From a contributed article on VMblog.com by Bob Nolan, Raxco President and CEO.
Virtualized platforms can suffer from resource contention issues. Why wouldn’t performance be an issue when there are multiple instances of Windows Server running on the same physical machine? Performance issues on virtual machines stem from their competition for a finite pool of CPU, memory and disk resources. Of these, disk resources are the most important since the disk is the slowest component of the three. To the extent you are hammering away at the disk, you are also consuming excess CPU and memory, depriving other VMs access to these resources. In this two-part article, we will look at one potential source of IO problems, its impact on virtual performance and possible solutions.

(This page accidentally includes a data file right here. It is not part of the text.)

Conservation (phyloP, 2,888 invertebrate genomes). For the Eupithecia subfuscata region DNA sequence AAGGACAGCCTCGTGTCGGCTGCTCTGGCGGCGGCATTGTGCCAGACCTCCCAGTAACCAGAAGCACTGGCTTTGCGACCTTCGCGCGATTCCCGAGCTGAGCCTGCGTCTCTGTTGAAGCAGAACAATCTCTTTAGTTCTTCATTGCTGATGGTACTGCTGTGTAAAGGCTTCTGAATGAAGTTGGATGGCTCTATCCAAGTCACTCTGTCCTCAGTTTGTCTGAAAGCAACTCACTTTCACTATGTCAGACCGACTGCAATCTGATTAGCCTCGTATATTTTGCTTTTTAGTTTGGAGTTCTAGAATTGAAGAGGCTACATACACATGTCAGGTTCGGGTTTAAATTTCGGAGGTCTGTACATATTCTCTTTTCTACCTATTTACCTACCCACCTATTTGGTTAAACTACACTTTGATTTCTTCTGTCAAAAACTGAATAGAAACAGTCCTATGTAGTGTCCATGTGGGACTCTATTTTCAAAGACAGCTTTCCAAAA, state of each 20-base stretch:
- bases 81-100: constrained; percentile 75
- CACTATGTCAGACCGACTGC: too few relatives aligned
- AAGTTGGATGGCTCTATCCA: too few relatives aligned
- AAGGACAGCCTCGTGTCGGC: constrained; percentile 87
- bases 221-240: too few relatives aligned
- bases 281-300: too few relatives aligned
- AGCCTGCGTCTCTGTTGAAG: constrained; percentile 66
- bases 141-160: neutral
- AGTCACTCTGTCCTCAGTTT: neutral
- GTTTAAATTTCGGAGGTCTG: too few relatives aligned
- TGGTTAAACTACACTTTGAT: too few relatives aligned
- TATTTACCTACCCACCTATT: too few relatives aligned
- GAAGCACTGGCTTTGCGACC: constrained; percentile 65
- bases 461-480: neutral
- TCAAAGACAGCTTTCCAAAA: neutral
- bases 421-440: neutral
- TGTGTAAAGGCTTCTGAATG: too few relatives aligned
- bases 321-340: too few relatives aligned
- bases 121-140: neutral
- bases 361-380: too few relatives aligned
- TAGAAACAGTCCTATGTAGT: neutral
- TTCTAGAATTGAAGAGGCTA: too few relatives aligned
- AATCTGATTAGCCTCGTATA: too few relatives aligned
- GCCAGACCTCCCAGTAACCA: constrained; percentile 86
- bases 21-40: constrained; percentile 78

- Just like their physical counterparts, performance issues on virtual machines stem from their competition for a finite pool of CPU, memory and disk resources.
- SIOC is a practical workaround, but it doesn’t solve the problem. Rather, it trades symptoms.
- The source of resource contention in many virtualized environments is caused by the Windows NT File System (NTFS).
- When IO performance issues arise, the tendency is to look at the storage as the problem. But if the IO load from the guest is creating a latency issue by saturating the queues, isn’t it likely NTFS is the source?
- To fully understand the relationship between NTFS and poor virtualization performance, we need to understand what is going on inside the Windows guest.
The remainder of this discussion details the NTFS behavior that leads to IO bottlenecks and how this relates to disk latency and throughput issues.